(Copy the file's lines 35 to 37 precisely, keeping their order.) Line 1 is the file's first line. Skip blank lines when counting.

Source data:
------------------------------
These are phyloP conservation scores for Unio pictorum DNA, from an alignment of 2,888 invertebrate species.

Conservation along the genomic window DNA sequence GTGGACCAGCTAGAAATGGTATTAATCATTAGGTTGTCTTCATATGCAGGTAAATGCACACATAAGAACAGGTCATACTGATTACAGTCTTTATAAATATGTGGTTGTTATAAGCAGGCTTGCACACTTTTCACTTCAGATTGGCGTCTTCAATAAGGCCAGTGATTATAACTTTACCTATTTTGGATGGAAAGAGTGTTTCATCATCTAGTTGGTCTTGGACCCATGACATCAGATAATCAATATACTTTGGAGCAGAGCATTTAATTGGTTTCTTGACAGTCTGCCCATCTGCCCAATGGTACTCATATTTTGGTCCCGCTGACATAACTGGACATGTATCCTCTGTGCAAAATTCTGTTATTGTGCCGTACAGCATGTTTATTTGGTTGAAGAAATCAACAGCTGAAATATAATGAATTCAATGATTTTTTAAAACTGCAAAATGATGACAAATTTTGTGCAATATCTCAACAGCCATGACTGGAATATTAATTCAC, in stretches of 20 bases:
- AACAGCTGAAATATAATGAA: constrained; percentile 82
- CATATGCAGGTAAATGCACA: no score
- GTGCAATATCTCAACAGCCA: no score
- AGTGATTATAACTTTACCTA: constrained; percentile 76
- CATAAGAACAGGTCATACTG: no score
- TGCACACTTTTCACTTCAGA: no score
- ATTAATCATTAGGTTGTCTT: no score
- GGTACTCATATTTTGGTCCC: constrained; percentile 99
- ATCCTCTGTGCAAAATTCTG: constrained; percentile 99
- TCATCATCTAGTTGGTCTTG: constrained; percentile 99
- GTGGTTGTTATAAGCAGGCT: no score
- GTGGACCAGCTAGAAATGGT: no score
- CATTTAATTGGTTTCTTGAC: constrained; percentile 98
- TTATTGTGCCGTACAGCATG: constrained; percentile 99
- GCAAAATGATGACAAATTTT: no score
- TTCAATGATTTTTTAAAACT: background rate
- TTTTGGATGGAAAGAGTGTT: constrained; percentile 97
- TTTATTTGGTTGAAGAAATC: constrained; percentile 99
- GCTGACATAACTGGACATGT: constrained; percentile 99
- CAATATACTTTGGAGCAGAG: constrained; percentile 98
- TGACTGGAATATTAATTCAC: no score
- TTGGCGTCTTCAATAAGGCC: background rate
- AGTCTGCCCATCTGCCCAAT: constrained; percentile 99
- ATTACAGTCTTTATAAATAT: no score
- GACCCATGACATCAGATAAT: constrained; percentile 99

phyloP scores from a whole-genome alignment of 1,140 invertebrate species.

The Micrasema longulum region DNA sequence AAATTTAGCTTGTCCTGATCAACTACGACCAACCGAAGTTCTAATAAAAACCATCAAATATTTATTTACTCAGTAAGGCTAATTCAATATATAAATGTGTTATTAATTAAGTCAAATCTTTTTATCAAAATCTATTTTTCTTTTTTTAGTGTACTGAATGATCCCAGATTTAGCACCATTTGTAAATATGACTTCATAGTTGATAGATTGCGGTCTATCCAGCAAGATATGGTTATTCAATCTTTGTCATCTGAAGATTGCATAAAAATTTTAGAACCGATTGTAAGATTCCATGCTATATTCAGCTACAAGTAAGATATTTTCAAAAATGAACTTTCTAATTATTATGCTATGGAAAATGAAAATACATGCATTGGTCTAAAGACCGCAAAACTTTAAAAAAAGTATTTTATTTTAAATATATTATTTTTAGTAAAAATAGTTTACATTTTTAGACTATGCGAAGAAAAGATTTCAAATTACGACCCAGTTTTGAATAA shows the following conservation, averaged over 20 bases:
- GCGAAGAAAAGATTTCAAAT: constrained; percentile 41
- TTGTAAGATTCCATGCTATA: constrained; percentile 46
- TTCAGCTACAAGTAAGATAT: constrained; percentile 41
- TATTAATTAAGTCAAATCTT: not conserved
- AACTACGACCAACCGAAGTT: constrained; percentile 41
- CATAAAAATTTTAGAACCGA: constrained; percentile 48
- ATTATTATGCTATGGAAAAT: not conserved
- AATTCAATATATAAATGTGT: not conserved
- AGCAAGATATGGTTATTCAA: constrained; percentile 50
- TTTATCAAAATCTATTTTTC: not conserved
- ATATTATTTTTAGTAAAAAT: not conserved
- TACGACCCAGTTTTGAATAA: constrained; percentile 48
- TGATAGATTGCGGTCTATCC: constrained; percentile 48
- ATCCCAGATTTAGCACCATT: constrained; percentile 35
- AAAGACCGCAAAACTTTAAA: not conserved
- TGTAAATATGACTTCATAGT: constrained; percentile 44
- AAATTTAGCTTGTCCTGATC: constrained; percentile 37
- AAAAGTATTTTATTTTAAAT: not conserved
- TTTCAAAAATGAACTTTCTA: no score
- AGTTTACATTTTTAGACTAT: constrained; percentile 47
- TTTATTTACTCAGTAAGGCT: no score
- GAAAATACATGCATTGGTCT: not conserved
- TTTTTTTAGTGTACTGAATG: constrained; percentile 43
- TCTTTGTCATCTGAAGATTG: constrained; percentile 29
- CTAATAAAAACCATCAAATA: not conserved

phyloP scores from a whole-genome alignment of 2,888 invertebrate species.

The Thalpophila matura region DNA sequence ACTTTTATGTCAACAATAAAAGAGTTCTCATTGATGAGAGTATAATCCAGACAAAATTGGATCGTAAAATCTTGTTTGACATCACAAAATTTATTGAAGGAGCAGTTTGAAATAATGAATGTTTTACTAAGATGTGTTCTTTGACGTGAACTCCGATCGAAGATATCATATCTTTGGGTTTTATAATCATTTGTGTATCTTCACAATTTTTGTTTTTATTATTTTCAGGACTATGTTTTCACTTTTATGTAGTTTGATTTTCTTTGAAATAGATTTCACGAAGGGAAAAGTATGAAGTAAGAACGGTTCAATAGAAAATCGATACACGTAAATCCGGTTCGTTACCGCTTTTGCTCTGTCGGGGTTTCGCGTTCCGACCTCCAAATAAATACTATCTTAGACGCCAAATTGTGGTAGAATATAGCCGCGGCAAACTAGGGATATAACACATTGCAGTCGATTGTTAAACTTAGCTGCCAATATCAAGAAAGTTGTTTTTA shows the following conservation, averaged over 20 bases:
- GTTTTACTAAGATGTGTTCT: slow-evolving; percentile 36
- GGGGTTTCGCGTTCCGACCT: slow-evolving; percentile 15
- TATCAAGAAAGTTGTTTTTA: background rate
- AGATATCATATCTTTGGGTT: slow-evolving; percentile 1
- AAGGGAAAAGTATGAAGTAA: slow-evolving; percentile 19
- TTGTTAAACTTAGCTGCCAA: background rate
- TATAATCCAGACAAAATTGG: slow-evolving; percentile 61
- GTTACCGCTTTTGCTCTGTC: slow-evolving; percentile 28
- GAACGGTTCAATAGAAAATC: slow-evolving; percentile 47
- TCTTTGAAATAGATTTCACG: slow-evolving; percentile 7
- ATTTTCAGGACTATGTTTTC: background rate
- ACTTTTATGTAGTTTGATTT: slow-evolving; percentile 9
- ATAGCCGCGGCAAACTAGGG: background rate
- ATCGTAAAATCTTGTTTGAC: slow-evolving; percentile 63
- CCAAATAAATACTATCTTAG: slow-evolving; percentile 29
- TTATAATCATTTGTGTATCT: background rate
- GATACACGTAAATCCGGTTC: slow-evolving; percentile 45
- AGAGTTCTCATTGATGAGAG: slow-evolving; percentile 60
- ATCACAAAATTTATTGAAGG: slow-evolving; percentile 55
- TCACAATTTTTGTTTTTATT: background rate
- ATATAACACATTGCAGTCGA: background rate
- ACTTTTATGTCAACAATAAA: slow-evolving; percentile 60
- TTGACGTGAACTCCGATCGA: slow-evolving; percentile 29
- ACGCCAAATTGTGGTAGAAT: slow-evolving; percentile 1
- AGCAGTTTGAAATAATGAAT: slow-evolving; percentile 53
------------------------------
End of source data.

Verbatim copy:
- CATAAAAATTTTAGAACCGA: constrained; percentile 48
- ATTATTATGCTATGGAAAAT: not conserved
- AATTCAATATATAAATGTGT: not conserved